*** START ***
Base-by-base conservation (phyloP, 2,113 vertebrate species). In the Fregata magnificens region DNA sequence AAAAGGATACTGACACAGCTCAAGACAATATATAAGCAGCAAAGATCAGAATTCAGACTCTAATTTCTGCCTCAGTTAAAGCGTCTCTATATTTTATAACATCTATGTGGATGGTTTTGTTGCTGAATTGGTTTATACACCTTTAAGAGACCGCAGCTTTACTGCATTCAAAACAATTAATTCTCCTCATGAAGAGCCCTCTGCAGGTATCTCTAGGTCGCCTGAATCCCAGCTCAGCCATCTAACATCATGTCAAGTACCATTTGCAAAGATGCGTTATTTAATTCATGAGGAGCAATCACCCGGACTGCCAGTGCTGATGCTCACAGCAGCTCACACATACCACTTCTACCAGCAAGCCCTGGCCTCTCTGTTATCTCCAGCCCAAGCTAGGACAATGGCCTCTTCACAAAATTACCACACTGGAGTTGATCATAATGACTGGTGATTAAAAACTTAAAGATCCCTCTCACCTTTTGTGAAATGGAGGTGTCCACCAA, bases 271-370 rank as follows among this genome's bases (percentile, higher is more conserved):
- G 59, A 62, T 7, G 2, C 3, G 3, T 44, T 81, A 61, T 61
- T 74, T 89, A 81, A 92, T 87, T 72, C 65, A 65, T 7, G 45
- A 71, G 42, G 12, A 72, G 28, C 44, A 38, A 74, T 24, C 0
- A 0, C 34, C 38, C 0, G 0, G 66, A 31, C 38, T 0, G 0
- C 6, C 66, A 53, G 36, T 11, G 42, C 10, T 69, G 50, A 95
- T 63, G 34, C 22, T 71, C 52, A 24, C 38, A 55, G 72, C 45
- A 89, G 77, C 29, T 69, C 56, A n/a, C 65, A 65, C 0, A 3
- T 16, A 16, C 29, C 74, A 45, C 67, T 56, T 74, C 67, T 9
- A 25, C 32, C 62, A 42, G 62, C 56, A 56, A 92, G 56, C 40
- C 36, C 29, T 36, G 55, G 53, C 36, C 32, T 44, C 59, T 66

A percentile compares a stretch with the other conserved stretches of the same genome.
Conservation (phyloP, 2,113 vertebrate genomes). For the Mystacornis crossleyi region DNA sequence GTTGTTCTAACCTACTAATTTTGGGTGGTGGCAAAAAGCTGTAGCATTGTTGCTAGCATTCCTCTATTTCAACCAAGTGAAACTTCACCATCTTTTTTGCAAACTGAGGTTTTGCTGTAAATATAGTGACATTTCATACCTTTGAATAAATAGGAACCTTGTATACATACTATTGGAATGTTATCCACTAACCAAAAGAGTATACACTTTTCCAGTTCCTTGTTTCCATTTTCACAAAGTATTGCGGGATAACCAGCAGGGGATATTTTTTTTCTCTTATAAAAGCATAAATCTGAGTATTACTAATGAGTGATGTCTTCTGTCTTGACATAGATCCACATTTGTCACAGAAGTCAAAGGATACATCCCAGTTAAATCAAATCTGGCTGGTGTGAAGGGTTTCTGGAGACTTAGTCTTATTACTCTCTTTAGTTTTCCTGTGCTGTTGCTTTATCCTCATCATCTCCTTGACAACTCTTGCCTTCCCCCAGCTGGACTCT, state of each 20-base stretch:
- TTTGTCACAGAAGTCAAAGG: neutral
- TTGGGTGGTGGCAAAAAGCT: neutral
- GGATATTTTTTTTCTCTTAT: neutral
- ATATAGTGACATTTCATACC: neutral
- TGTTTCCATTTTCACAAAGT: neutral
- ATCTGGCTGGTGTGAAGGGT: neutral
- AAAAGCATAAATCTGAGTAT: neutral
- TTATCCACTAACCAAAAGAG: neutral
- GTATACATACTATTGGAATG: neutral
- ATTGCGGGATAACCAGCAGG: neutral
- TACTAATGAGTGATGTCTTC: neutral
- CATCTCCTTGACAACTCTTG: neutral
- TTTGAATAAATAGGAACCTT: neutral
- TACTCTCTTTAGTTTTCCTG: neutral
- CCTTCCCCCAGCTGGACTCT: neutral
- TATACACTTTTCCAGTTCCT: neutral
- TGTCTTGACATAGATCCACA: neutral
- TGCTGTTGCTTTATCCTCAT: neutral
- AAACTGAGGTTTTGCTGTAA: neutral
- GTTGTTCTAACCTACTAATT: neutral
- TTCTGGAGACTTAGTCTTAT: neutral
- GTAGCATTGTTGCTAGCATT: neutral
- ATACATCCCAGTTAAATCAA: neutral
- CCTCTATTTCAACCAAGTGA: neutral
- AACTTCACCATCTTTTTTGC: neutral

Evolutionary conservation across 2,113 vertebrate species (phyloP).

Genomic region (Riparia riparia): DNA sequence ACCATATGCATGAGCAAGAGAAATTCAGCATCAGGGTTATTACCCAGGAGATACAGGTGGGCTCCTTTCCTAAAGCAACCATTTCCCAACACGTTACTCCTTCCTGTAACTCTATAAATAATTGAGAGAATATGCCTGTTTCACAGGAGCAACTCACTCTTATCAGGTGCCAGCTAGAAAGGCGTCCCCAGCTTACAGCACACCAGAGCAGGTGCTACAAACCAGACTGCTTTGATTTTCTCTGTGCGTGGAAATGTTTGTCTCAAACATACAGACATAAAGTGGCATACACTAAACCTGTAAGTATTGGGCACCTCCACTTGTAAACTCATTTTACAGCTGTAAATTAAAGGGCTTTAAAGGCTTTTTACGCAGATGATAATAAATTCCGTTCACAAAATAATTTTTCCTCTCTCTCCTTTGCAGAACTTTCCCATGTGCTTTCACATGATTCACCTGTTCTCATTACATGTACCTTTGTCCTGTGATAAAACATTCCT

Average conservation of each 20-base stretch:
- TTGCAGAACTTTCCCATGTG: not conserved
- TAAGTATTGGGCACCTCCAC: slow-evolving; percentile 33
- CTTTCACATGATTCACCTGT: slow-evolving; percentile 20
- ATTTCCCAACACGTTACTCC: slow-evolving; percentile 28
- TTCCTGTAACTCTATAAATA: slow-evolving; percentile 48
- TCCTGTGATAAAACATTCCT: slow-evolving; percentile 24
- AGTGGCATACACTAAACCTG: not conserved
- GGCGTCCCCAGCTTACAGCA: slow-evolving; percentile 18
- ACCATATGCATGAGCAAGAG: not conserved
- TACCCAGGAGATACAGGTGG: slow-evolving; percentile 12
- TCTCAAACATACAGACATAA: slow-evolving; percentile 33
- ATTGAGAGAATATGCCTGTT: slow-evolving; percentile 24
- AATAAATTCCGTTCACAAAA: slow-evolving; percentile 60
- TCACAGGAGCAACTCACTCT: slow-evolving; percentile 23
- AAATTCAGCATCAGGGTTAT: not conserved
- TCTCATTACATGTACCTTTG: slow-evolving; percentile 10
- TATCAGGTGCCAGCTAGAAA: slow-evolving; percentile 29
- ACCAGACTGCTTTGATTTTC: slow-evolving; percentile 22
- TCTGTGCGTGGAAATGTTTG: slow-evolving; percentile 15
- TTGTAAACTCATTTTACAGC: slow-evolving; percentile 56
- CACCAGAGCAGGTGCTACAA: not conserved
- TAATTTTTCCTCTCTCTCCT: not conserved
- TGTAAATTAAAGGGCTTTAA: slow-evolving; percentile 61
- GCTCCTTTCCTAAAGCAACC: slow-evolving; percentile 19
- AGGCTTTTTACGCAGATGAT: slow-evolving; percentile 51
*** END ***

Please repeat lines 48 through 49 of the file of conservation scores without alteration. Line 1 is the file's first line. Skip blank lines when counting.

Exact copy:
- AGTGGCATACACTAAACCTG: not conserved
- GGCGTCCCCAGCTTACAGCA: slow-evolving; percentile 18